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Ireland's mostly homegrown World Cup squad is also their first full-pro side in 150 years. They have plenty of backing for their progress - except from the people who really matter
March 21, 2011
"I have one brother on the team, but 13 more wearing green here in India," said Niall O'Brien.
"We'd die for each other," said John Mooney. "These are my blood brothers."
It is no coincidence that these passionate calls to arms came from those two men. The Mooneys and O'Briens are Irish cricketing gentry, families whose names have adorned club and representative teams for decades. They exemplify the new Irish attitude - skill, aggression, and a passionate belief that their team has every right to be at cricket's top table.
They best showed that at this tournament with their ground fielding, which matched that of any other side in the world. Two stunning run-outs by Mooney and William Porterfield starkly illustrated the Irish approach to this competition - and the difference between them and other Associates.
Just before the tournament, the ICC granted an extra paid place in the official touring party to the so-called minnows. One of the other nations brought along an assistant manager, spending valuable resources on yet another time-served "blazer". Ireland hired top baseball coach Will Lintern to help sharpen their fielding and bring imaginative ideas to this crucial area. It paid off spectacularly and ground fielding became the one area Ireland were able to dominate every opponent. The inch-perfect run-outs of Graeme Smith and Jacques Kallis were a clear sign of how Ireland maximised their resources.
Alan Lewis, a retired allrounder with 115 caps, and now better known as a rugby referee, watched the win over England in Bangalore. "I've been overwhelmed with the spirit, the togetherness and just how good they are. They're just playing their own way, they're doing their own thing."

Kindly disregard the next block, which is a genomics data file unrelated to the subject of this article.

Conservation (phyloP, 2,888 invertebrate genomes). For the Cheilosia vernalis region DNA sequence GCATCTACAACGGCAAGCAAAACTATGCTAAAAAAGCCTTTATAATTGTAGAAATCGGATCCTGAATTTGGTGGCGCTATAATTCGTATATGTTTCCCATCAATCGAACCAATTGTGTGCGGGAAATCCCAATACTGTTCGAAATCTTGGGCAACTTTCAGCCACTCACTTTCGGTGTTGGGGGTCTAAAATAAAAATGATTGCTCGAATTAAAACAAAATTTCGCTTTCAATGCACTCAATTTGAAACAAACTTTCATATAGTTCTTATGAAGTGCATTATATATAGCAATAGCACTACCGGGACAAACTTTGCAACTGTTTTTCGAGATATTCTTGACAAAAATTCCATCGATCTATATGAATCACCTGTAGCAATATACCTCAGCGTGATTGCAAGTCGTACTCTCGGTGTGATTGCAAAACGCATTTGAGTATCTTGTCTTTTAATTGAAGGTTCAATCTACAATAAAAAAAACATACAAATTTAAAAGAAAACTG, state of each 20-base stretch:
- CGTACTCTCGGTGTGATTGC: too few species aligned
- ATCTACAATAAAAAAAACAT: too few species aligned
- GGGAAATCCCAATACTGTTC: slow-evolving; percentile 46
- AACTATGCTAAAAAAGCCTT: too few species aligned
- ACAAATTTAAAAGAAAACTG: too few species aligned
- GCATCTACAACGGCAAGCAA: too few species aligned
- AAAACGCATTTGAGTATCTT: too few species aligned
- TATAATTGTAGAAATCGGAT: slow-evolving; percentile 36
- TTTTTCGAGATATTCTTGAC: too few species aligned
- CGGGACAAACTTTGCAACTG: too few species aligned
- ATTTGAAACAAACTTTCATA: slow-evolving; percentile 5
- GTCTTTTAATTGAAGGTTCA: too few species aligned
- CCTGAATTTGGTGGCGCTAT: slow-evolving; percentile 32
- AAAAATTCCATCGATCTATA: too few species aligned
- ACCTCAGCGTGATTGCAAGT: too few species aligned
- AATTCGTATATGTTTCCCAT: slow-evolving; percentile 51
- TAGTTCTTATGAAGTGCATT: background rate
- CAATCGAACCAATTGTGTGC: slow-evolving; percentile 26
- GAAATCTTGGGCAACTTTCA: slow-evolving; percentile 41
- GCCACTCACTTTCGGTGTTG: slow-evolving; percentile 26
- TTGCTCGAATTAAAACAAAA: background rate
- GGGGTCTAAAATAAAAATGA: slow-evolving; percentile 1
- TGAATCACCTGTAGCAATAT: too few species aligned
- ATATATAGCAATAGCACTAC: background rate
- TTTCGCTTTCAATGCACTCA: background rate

It was an approach that started with the appointment of Adrian Birrell in 2004. The former Eastern Province coach was fortunate that Ireland's economic boom had brought many young men from the southern hemisphere to Dublin, and several of them were fine cricketers. Four stayed, married Irish women, and by 2007 were key members of the Ireland team.
The wins over Pakistan and Bangladesh, and tie with Zimbabwe, in the last World Cup gave the game a profile it hadn't achieved since the 1870s, when it was the biggest sport in Ireland. History and politics conspired to reduce the game to a pitiful backwater before the Birrell revolution kicked it forward.
Birrell stepped down in 2007, believing Irish cricket needed a coach with international experience if the team was to continue to make progress, Phil Simmons proved an inspired choice, and his team has responded to him. While Birrell had three professional cricketers in 2007 - Niall O'Brien, Boyd Rankin and Eoin Morgan - Simmons has 13. The decision to encourage youngsters to try their luck in county cricket has paid dividends.
Alongside the hard-bitten experience of Trent Johnston (36), Andre Botha (35) and Ed Joyce (32) came the thrilling youth of Paul Stirling (20) and George Dockrell (18). The homegrown talent is now to the fore - nine of the side that played Netherlands were born in Ireland, compared to two native-born players in the opposition.
The arrival of Morgan meant there were more men born in the 32 counties at the World Cup than those born in England. Against the English, every single Irish player had first-XI experience with a county, state or province. It was also the first time in 150 years that Ireland had fielded a side entirely composed of full-time pros.
The on-field professionalism has been matched off the field. Ex-ICC official Warren Deutrom took the reins in 2007. Sponsors have flocked to the team - even in an economic crisis - and the Irish Sports Council (ISC) has upped funding. But it wasn't always thus.
The last World Cup cost Ireland a fortune. They received a US$15,000 participation fee, while the Full Members they knocked out pocketed $10 million. An official agreed to lend the union part of his civil service pension lumpsum, while the ISC also stepped in.